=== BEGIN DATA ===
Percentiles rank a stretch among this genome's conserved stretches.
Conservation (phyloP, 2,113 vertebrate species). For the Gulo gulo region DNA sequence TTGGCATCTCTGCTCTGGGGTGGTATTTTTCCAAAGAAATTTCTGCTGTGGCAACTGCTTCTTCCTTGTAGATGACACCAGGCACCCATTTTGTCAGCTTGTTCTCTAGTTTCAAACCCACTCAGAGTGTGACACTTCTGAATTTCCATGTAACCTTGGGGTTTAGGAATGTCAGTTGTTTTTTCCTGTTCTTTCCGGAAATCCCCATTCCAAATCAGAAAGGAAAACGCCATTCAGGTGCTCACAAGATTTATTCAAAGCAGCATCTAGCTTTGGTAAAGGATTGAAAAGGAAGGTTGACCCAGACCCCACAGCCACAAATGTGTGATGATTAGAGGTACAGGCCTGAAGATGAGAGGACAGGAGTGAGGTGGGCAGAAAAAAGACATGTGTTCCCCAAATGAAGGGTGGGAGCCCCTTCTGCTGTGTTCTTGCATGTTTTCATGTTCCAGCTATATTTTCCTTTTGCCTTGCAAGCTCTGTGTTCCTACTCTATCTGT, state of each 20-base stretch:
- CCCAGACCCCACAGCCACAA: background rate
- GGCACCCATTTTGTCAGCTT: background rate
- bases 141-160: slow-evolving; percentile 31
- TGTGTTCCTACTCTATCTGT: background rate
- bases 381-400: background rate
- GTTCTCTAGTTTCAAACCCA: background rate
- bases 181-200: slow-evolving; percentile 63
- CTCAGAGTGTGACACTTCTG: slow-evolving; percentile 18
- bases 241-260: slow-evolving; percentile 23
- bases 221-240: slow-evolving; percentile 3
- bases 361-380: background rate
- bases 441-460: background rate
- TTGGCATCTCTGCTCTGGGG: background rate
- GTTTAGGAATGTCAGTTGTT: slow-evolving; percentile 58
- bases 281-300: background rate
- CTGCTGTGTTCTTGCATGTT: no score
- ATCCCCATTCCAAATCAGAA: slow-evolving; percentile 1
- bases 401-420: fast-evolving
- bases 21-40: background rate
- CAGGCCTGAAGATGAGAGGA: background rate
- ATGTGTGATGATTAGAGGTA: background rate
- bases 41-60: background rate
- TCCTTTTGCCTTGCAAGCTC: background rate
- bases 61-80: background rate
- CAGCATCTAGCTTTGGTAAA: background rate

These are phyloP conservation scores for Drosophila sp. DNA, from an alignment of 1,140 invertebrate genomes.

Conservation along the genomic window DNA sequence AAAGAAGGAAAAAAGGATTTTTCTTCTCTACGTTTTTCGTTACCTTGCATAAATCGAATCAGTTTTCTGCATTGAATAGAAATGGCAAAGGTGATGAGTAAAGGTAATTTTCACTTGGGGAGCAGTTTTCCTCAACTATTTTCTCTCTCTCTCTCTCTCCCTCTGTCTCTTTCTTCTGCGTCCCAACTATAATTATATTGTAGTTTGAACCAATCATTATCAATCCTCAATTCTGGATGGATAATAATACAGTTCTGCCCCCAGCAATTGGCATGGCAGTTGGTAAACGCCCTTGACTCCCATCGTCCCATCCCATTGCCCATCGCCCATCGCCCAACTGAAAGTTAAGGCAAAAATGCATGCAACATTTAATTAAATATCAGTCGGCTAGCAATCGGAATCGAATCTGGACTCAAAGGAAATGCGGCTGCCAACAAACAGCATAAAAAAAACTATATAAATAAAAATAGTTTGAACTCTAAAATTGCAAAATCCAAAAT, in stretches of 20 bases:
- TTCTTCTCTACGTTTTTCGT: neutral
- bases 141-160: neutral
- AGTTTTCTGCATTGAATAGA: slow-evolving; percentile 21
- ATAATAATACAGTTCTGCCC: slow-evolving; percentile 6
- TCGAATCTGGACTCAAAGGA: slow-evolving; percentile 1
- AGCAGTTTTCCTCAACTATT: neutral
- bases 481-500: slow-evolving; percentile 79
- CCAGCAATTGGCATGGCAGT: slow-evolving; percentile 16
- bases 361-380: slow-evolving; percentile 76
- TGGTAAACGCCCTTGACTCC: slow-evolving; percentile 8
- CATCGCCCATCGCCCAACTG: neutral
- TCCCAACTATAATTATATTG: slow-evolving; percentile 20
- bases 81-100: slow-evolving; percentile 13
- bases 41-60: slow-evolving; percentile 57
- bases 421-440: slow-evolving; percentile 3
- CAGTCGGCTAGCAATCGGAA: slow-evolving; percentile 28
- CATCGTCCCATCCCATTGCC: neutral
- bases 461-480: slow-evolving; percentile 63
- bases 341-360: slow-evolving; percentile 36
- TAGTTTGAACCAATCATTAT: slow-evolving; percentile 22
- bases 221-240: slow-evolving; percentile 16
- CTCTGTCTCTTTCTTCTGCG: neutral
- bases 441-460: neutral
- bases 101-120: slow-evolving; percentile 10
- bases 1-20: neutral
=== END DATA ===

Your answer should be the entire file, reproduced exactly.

Percentiles rank a stretch among this genome's conserved stretches.
Conservation (phyloP, 2,113 vertebrate species). For the Gulo gulo region DNA sequence TTGGCATCTCTGCTCTGGGGTGGTATTTTTCCAAAGAAATTTCTGCTGTGGCAACTGCTTCTTCCTTGTAGATGACACCAGGCACCCATTTTGTCAGCTTGTTCTCTAGTTTCAAACCCACTCAGAGTGTGACACTTCTGAATTTCCATGTAACCTTGGGGTTTAGGAATGTCAGTTGTTTTTTCCTGTTCTTTCCGGAAATCCCCATTCCAAATCAGAAAGGAAAACGCCATTCAGGTGCTCACAAGATTTATTCAAAGCAGCATCTAGCTTTGGTAAAGGATTGAAAAGGAAGGTTGACCCAGACCCCACAGCCACAAATGTGTGATGATTAGAGGTACAGGCCTGAAGATGAGAGGACAGGAGTGAGGTGGGCAGAAAAAAGACATGTGTTCCCCAAATGAAGGGTGGGAGCCCCTTCTGCTGTGTTCTTGCATGTTTTCATGTTCCAGCTATATTTTCCTTTTGCCTTGCAAGCTCTGTGTTCCTACTCTATCTGT, state of each 20-base stretch:
- CCCAGACCCCACAGCCACAA: background rate
- GGCACCCATTTTGTCAGCTT: background rate
- bases 141-160: slow-evolving; percentile 31
- TGTGTTCCTACTCTATCTGT: background rate
- bases 381-400: background rate
- GTTCTCTAGTTTCAAACCCA: background rate
- bases 181-200: slow-evolving; percentile 63
- CTCAGAGTGTGACACTTCTG: slow-evolving; percentile 18
- bases 241-260: slow-evolving; percentile 23
- bases 221-240: slow-evolving; percentile 3
- bases 361-380: background rate
- bases 441-460: background rate
- TTGGCATCTCTGCTCTGGGG: background rate
- GTTTAGGAATGTCAGTTGTT: slow-evolving; percentile 58
- bases 281-300: background rate
- CTGCTGTGTTCTTGCATGTT: no score
- ATCCCCATTCCAAATCAGAA: slow-evolving; percentile 1
- bases 401-420: fast-evolving
- bases 21-40: background rate
- CAGGCCTGAAGATGAGAGGA: background rate
- ATGTGTGATGATTAGAGGTA: background rate
- bases 41-60: background rate
- TCCTTTTGCCTTGCAAGCTC: background rate
- bases 61-80: background rate
- CAGCATCTAGCTTTGGTAAA: background rate

These are phyloP conservation scores for Drosophila sp. DNA, from an alignment of 1,140 invertebrate genomes.

Conservation along the genomic window DNA sequence AAAGAAGGAAAAAAGGATTTTTCTTCTCTACGTTTTTCGTTACCTTGCATAAATCGAATCAGTTTTCTGCATTGAATAGAAATGGCAAAGGTGATGAGTAAAGGTAATTTTCACTTGGGGAGCAGTTTTCCTCAACTATTTTCTCTCTCTCTCTCTCTCCCTCTGTCTCTTTCTTCTGCGTCCCAACTATAATTATATTGTAGTTTGAACCAATCATTATCAATCCTCAATTCTGGATGGATAATAATACAGTTCTGCCCCCAGCAATTGGCATGGCAGTTGGTAAACGCCCTTGACTCCCATCGTCCCATCCCATTGCCCATCGCCCATCGCCCAACTGAAAGTTAAGGCAAAAATGCATGCAACATTTAATTAAATATCAGTCGGCTAGCAATCGGAATCGAATCTGGACTCAAAGGAAATGCGGCTGCCAACAAACAGCATAAAAAAAACTATATAAATAAAAATAGTTTGAACTCTAAAATTGCAAAATCCAAAAT, in stretches of 20 bases:
- TTCTTCTCTACGTTTTTCGT: neutral
- bases 141-160: neutral
- AGTTTTCTGCATTGAATAGA: slow-evolving; percentile 21
- ATAATAATACAGTTCTGCCC: slow-evolving; percentile 6
- TCGAATCTGGACTCAAAGGA: slow-evolving; percentile 1
- AGCAGTTTTCCTCAACTATT: neutral
- bases 481-500: slow-evolving; percentile 79
- CCAGCAATTGGCATGGCAGT: slow-evolving; percentile 16
- bases 361-380: slow-evolving; percentile 76
- TGGTAAACGCCCTTGACTCC: slow-evolving; percentile 8
- CATCGCCCATCGCCCAACTG: neutral
- TCCCAACTATAATTATATTG: slow-evolving; percentile 20
- bases 81-100: slow-evolving; percentile 13
- bases 41-60: slow-evolving; percentile 57
- bases 421-440: slow-evolving; percentile 3
- CAGTCGGCTAGCAATCGGAA: slow-evolving; percentile 28
- CATCGTCCCATCCCATTGCC: neutral
- bases 461-480: slow-evolving; percentile 63
- bases 341-360: slow-evolving; percentile 36
- TAGTTTGAACCAATCATTAT: slow-evolving; percentile 22
- bases 221-240: slow-evolving; percentile 16
- CTCTGTCTCTTTCTTCTGCG: neutral
- bases 441-460: neutral
- bases 101-120: slow-evolving; percentile 10
- bases 1-20: neutral